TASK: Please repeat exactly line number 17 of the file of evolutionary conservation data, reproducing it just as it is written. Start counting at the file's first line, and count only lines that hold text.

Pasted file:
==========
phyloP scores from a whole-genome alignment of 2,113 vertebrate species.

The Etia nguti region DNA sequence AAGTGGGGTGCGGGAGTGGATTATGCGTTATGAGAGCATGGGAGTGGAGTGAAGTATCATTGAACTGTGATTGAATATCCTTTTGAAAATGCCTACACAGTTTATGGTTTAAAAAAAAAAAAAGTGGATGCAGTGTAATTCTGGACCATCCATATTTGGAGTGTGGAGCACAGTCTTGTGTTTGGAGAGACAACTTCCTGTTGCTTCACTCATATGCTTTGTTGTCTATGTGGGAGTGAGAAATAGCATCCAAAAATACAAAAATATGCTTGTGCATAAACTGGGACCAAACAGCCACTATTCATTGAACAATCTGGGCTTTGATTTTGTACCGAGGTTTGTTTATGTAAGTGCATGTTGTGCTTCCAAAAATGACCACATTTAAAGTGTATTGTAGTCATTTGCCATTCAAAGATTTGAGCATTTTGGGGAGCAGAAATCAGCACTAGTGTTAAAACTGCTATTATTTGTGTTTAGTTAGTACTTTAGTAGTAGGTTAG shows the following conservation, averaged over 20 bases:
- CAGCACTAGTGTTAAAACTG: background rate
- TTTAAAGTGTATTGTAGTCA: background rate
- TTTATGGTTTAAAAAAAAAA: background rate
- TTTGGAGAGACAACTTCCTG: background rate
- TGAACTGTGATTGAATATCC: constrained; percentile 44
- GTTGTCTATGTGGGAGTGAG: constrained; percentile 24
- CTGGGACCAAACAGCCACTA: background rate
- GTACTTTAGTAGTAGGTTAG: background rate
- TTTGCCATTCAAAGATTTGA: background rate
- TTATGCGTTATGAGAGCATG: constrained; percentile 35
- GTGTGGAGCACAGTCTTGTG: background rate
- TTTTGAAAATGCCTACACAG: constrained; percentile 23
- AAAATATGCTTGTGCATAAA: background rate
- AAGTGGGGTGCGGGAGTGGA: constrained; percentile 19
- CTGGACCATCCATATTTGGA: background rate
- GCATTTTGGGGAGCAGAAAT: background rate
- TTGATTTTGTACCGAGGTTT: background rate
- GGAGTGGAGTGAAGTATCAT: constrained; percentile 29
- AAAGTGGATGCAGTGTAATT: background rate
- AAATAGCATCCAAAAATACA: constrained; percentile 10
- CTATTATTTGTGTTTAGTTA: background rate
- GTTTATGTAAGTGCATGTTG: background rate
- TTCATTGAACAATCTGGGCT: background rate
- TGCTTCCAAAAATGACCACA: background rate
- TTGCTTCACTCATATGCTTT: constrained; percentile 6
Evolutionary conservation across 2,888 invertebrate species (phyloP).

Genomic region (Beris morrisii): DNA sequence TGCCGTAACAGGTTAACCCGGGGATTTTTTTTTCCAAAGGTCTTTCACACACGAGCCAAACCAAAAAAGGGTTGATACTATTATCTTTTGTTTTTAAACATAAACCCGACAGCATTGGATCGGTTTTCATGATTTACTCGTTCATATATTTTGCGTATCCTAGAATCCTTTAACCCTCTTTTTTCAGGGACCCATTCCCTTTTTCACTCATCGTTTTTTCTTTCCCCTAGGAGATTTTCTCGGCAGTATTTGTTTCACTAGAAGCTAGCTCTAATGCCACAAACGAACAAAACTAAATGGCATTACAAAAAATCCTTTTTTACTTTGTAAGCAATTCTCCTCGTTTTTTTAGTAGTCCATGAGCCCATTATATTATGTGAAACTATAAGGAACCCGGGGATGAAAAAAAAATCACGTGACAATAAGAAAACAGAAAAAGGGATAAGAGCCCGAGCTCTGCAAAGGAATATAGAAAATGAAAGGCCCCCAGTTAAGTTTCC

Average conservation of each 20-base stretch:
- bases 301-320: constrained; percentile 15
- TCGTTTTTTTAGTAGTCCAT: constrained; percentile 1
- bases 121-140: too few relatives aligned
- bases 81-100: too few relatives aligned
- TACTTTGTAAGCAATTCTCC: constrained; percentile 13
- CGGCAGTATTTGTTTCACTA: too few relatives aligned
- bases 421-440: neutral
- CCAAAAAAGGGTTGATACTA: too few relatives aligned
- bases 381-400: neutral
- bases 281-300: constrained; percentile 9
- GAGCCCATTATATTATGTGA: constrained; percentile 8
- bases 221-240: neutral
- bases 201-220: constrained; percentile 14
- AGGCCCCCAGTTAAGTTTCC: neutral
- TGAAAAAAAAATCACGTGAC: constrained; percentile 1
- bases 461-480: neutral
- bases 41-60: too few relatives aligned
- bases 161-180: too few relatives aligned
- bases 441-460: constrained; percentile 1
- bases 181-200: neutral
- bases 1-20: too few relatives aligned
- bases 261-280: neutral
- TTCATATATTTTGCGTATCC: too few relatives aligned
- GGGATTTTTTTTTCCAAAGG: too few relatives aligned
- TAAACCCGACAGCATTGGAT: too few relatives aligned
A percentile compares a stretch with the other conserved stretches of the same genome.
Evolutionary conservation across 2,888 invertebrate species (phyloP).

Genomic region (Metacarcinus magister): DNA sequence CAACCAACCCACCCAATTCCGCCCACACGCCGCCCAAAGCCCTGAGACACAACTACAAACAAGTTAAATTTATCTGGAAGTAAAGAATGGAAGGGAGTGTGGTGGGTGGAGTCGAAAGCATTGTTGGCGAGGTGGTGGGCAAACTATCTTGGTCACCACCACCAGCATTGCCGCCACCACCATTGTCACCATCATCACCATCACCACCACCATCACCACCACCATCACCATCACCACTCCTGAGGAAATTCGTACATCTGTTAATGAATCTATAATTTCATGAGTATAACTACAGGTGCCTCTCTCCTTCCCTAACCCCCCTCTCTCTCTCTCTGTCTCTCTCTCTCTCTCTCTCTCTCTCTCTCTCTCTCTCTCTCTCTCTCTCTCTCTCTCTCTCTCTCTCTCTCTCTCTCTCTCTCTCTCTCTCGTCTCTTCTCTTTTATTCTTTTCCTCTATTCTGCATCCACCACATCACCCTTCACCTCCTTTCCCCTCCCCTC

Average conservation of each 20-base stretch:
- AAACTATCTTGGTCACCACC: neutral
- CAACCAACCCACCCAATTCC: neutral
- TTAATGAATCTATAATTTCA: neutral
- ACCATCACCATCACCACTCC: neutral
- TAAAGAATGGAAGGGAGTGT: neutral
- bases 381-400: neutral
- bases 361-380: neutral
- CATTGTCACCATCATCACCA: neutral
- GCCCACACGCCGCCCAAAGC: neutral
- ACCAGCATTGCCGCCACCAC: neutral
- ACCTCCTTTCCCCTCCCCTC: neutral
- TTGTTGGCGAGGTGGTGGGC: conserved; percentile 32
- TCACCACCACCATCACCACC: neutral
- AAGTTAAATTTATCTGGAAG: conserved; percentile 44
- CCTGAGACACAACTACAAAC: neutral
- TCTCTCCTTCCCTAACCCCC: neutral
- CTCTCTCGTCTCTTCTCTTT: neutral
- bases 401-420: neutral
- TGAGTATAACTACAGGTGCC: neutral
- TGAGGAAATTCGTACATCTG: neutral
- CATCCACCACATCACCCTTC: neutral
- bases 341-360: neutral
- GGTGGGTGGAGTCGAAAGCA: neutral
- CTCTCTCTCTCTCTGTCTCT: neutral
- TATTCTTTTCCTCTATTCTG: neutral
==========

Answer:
- CTGGACCATCCATATTTGGA: background rate